Elaine Bartz would never lie to her doctor. Since the 62-year-old grandmother bought a Nintendo Wii Fit system to help fight her arthritis, that hasn’t been a consideration.
Elaine Bartz would never lie to her doctor.
Since the 62-year-old grandmother bought a Nintendo Wii Fit system to help fight her arthritis, that hasn’t been a consideration.
“Every time I go to the doctor, she would ask me if I’d been exercising, because I do have high cholesterol, too,” Bartz said. “I would say, ‘Uh, no, I’m not.' Now, when I go to her, I can say I am exercising daily.”
Bartz sets the Wii Fit board in her living room where she can concentrate in private on balance and strength moves with coaching from the system’s personal trainer feature.
Because of her arthritis, her doctor has advised her to stay off stairs, she said, “but this is not that big of a step so it’s not a bother at all. I did that free (run) one where you go for 10 minutes, but I did it once and not again. It was a little too much on the knees.
“Now, I do the short one and I don’t really run.”
Bartz said she saw a Wii game console at her son’s home last Christmas and thought that might satisfy her need for some activity.
“When I started with just the Wii,” she said, “I would go for a few days and then I wouldn’t do it for awhile because it just didn’t give me what I was looking for.”
When her son bought a Wii Fit for his family, “they showed it to me and I thought this is for me.”
Bartz said she chose the Wii Fit because “walking is a good thing and swimming is a good thing for arthritis, but I just didn’t like walking by myself and I couldn’t afford to join a club to swim.
“And I know me. I wouldn’t make myself go, but with the Wii Fit I can do this morning, noon or evening and I don’t have to hop in a car and go somewhere on a bad day. It’s just so much easier.”
Bartz said she missed working out two days around the Fourth of July in her first 24 days with the Wii Fit, but did use the body check function on both those days.
“I need it to keep me moving,” she said. “I’ve noticed more energy since I’ve been exercising and I don’t watch as much television, which is a good thing. I just feel better all around.”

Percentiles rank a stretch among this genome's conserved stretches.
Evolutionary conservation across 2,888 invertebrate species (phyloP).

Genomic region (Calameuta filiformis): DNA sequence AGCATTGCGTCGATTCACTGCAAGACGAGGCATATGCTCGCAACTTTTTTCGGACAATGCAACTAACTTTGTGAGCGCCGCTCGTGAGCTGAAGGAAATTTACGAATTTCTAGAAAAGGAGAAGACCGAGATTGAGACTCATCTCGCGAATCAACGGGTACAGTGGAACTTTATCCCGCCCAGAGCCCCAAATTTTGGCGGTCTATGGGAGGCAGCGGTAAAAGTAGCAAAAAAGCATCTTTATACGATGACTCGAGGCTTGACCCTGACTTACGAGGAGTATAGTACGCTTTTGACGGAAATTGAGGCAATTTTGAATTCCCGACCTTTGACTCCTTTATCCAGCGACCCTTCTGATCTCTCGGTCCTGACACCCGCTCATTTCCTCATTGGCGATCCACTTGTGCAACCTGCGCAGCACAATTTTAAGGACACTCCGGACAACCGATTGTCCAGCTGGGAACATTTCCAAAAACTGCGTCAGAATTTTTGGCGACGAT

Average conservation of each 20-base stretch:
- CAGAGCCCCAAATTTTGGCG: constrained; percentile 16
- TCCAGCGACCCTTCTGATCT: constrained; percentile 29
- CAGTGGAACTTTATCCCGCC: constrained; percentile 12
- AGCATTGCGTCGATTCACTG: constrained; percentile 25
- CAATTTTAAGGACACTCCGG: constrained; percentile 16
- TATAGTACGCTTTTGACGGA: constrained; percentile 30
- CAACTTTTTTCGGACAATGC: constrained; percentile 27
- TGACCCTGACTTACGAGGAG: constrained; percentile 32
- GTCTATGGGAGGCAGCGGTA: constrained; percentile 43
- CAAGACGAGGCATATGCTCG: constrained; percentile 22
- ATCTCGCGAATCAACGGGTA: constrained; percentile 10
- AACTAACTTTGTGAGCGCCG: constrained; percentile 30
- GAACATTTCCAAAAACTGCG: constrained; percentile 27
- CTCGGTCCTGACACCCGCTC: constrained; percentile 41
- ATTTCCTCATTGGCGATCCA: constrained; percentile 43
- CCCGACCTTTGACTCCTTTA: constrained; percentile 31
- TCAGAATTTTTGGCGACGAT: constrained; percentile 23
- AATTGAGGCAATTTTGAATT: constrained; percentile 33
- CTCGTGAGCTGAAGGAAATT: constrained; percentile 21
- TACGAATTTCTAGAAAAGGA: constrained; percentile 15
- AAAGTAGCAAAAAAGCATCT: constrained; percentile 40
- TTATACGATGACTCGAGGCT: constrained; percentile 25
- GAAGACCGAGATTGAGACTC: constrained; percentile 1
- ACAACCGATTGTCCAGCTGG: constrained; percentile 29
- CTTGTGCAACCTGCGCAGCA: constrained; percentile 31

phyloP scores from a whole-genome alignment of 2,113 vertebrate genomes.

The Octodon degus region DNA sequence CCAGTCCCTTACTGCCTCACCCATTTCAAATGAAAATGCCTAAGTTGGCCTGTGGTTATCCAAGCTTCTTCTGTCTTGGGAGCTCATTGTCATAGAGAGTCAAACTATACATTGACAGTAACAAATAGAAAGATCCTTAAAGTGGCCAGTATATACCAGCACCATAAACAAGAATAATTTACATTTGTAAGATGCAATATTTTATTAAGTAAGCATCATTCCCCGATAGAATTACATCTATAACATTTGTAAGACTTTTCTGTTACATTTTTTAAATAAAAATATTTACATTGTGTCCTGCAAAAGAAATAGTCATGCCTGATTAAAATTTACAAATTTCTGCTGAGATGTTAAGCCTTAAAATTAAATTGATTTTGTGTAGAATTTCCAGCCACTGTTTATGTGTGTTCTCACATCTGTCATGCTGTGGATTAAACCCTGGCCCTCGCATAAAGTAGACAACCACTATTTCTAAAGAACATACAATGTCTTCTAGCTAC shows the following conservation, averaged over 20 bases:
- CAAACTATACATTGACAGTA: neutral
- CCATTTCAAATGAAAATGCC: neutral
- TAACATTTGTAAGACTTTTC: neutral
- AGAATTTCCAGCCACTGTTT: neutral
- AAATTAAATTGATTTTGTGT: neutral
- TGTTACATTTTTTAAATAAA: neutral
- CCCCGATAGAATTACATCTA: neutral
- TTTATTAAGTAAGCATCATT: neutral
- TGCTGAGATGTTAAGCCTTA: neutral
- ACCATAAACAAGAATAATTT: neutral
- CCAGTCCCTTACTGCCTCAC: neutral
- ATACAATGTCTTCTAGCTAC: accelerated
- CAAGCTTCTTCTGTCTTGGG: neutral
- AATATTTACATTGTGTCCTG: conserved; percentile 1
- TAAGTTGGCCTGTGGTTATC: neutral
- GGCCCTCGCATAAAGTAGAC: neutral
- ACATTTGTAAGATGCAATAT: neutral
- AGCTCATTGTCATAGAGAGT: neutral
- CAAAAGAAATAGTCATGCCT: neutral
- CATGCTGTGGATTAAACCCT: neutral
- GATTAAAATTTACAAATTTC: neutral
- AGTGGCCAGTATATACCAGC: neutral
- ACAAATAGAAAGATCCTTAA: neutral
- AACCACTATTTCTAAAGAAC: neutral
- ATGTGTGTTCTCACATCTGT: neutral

Mike DeDoncker can be reached at (815) 987-1382 or firstname.lastname@example.org.
What Elaine Bartz said about Wii Fit
“I bought a Wii Fit a couple of weeks ago and I just love it!
“I now look forward to exercising where I always used to have an excuse not to before. It actually makes exercising fun (which some people may think is not possible — but it is).
“I can exercise at home on my own schedule and not have to join a health club. I am on it anywhere from 30 to 45 minutes a day. One day I exercised over an hour.
“I am 62 years old and my Wii Fit age has been anywhere between 35 and 72 (72 was the very first day I used it and wasn’t familiar with what I was supposed to do). All the other ages were 58 and below.
“ I like the fact that you can put in a password so if there are others that want to use the Wii they can’t see your weight and BMI. Now when I go to my doctor I can finally say, Yes, I am exercising daily.”
About Wii Fit
What: An interactive video game that allows the user to choose workouts in yoga, strength training, balance or aerobics.
How: Wii Fit uses a balance board about the size of a bathroom scale to read the user’s movements and a hand-held controller about the size of a TV remote control with acceleration sensors that interact with an infrared camera built into the Wii console.
Features: The system allows the user to chart daily progress, check their Body Mass Index, set goals, chart activities and even enter exercise time not performed on the system. A first-time user will be asked to set a goal and choose a time frame for achieving it. The system will then provide feedback, give updates and offer encouragement toward meeting the goal.
The system also provides an on-screen trainer to lead the user through exercises and demonstrate proper form.
Cost: The Wii Fit costs $80 to $90. It requires a Wii console, which costs about $250 to $300.